Namaizi v Kinyara Sugar Works Ltd (HCCS NO. 50 of 2000) [2003] UGHC 78 (29 October 2003)

Contract Law|Breach of Contract
Case summary
Concerning the first issue, it was found that the plaintiff failed to adduce scientific evidence that her field could yield 750 tons of sugar. As regards issue two and three, the court found that the plaintiff had not established that the defendant harvested 753 tons of sugar cane land left 350 tons in the field. However, the plaintiff was able to prove that what had been left in the field was over and above the accepted loss, therefore, the defendants had breached the contract.   It was therefore held that the plaintiff had failed to prove that her field was capable of yielding 750 tons and that 350 was left. Accordingly, the plaintiff was awarded general damages for breach of contract by the defendant, with costs of the suit.

HCCS NO. 50 OF 2000

NAMAIZI GRACE :::::: :: ::::::::::::::::::::::::::: PLAINTIFF

The Plaintiff is a sugar cane farmer of Kabahara, Bujenje County, and Masindi District. The Defendant is a sugar milling factory in the same district.

The facts of this case are briefly that the Plaintiff and the Defendant entered into a contract dated 24/7/96 under the Kinyara Sugar Works Outgrowers Scheme whereby the Plaintiff agreed to grow sugar cane in her field specified in the contract, and the Defendant undertook to harvest and purchase the said sugar cane from the Plaintiff. In March 1998, the Defendants servants entered into the said field and harvested the sugar cane pursuant to the said contract. The Defendant then transported the sugar cane to its factory, where at, the same was weighed and found to be 402.5 tons; for which the Defendant paid.

The Plaintiff is dissatisfied with the result, and contends that her field yielded approximately 753 tons out of which the Defendant transported only 4025 tons, leaving approximately 350 tons of cut sugar cane lying to waste all over the field. The Plaintiff alleges the failure by the Defendant to collect the 350 tons amounted to breach of contract by the Defendant. That she was also further denied any income from sugar cane for that season as the sugar cane purchased was only just enough to pay off her loan from the Defendant. She contended further that the Defendants failure to collect the 350 tons of cut sugar cane from her field also led to her incurring expenses in clearing the field in preparation for the next seasons planting and also led to the next season’s diminished harvest, thereby occasioning her further financial loss and damage. Therefore the Plaintiff prays for Judgment against the Defendant for:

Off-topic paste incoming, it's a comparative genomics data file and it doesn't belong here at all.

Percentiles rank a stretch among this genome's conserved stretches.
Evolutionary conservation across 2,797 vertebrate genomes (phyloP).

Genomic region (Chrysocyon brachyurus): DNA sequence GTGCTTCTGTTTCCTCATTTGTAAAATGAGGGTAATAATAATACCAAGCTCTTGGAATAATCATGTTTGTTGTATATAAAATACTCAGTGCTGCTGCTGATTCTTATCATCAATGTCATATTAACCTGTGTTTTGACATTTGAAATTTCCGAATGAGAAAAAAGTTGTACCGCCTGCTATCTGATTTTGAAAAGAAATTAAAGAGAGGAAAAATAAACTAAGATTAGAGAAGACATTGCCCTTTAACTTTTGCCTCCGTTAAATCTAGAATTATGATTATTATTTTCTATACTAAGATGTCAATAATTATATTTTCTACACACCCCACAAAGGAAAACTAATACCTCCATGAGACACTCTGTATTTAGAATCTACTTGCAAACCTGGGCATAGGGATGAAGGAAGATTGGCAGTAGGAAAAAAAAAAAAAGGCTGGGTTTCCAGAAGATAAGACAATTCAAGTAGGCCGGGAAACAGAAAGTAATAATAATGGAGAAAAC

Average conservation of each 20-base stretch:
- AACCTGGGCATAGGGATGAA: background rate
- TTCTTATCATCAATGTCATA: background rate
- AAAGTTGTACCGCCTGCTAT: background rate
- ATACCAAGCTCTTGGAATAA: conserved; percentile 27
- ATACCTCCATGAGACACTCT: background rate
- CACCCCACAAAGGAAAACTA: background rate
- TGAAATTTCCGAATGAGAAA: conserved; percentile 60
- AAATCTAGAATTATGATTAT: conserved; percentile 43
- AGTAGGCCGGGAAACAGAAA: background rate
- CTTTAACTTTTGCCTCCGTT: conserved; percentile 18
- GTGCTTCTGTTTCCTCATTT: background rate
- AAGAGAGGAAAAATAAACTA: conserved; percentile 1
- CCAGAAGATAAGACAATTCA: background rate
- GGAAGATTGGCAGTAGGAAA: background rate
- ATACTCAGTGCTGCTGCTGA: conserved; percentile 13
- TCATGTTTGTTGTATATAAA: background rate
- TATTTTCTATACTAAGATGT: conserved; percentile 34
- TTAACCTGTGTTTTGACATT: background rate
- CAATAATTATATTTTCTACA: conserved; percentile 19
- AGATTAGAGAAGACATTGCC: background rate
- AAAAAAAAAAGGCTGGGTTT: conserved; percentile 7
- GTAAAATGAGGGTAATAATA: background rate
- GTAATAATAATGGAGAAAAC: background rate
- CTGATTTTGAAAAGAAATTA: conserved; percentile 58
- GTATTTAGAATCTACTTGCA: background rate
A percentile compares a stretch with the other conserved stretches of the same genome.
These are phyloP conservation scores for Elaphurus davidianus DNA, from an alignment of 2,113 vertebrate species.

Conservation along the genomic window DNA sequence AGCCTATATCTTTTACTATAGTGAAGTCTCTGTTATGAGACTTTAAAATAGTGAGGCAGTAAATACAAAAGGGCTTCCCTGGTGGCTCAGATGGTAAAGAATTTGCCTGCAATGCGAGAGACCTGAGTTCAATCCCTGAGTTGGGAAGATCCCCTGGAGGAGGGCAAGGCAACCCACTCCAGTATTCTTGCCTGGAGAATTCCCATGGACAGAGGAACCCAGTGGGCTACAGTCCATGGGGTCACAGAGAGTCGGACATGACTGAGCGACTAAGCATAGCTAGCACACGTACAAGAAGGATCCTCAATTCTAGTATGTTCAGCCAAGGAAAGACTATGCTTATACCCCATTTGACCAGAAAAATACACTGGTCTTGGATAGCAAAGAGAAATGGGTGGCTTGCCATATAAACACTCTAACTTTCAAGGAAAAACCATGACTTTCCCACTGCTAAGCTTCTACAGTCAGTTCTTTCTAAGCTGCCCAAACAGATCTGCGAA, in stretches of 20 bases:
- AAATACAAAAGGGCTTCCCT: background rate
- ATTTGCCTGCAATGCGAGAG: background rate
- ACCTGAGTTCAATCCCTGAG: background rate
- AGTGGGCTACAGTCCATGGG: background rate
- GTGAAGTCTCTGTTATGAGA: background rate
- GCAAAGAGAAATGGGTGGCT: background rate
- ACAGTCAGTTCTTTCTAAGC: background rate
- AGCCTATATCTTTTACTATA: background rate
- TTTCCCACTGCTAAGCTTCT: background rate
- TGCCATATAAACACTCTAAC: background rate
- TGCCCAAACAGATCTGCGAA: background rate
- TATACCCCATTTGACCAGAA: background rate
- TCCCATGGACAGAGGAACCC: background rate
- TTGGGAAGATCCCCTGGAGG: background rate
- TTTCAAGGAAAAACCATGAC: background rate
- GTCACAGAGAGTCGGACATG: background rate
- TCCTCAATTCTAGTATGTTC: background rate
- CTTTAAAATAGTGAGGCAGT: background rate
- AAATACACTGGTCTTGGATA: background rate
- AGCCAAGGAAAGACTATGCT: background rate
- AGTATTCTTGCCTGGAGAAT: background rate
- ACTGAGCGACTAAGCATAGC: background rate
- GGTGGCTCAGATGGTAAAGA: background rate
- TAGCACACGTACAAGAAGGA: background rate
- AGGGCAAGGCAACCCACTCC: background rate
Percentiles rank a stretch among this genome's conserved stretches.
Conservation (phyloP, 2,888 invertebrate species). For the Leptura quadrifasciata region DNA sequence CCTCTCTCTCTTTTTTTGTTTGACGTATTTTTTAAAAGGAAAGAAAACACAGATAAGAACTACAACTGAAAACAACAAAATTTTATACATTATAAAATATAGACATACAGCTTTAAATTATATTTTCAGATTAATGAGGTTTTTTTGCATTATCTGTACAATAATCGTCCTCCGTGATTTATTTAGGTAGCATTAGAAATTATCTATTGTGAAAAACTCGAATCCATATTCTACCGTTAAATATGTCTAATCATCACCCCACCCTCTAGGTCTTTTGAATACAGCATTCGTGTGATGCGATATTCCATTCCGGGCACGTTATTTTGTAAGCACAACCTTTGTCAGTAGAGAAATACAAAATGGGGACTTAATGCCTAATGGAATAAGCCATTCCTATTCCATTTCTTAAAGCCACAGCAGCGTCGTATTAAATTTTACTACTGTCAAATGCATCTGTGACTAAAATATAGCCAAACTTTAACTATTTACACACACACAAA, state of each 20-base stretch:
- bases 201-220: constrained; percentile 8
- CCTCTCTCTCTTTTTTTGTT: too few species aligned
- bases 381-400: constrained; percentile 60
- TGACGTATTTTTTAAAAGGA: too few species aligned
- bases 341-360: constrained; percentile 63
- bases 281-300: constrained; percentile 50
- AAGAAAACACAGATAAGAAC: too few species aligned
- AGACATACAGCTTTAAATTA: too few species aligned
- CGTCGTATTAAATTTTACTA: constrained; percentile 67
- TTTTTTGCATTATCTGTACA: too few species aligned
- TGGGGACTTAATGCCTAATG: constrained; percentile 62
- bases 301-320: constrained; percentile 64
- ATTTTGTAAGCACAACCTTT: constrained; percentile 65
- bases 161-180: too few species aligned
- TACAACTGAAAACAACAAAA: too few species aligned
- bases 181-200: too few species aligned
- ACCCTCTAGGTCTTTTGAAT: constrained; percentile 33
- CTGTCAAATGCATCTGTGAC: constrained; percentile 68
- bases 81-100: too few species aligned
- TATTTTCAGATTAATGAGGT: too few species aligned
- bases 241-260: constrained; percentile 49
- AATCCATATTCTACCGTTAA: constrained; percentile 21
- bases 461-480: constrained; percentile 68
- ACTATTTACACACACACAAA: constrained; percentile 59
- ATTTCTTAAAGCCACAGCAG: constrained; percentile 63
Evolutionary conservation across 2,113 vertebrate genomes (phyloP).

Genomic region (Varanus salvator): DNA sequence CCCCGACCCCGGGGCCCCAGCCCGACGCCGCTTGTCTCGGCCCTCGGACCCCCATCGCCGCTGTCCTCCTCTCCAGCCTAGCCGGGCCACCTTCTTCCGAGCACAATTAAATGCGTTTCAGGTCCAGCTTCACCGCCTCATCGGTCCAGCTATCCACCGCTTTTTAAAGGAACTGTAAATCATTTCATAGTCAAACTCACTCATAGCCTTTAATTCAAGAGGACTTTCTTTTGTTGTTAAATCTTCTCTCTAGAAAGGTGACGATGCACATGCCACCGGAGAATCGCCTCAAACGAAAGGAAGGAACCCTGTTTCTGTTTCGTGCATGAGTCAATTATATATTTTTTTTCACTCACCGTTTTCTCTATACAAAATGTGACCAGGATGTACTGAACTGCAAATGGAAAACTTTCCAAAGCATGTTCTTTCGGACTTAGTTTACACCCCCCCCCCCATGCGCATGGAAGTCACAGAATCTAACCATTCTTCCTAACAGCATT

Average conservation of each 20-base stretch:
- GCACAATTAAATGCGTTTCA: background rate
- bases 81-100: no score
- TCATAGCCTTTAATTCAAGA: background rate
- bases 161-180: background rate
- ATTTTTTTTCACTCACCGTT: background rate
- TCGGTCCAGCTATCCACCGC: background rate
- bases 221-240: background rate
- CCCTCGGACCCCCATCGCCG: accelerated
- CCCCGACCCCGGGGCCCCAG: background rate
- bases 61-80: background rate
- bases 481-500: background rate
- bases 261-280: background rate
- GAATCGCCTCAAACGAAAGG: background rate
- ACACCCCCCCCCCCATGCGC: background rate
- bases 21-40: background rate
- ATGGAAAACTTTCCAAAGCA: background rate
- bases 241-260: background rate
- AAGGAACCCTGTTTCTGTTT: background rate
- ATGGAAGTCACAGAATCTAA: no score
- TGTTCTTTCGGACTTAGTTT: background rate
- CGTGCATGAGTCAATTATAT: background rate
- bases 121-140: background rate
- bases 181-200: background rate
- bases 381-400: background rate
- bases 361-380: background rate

1. Specific damages in the sum of Shs.7, 780,500/.
    b. General damages for breach of contract.
    c. Costs.
    d. Interest on (a) (b) and (c) at a rate of 20% p.a from date of the cause of action till payment in full.

The Defendant denied the Plaintiffs claim and averred that:
a. it harvested, transported, weighed and purchased 402.5 tons of sugar cane from the Plaintiffs field valued at Shs.8,077,374/ only.
b. It was a term of the loan transaction that the Defendant offsets the loan advanced to the Plaintiff, with interest at the time of buying the Plaintiffs
sugar cane; which it did. The outstanding loan was Shs.8,133,222/. The balance due from the Plaintiff is Shs 5,848.
c. The cane was weighed after transportation to the Defendants factory and the Plaintiff was notified of the total harvest.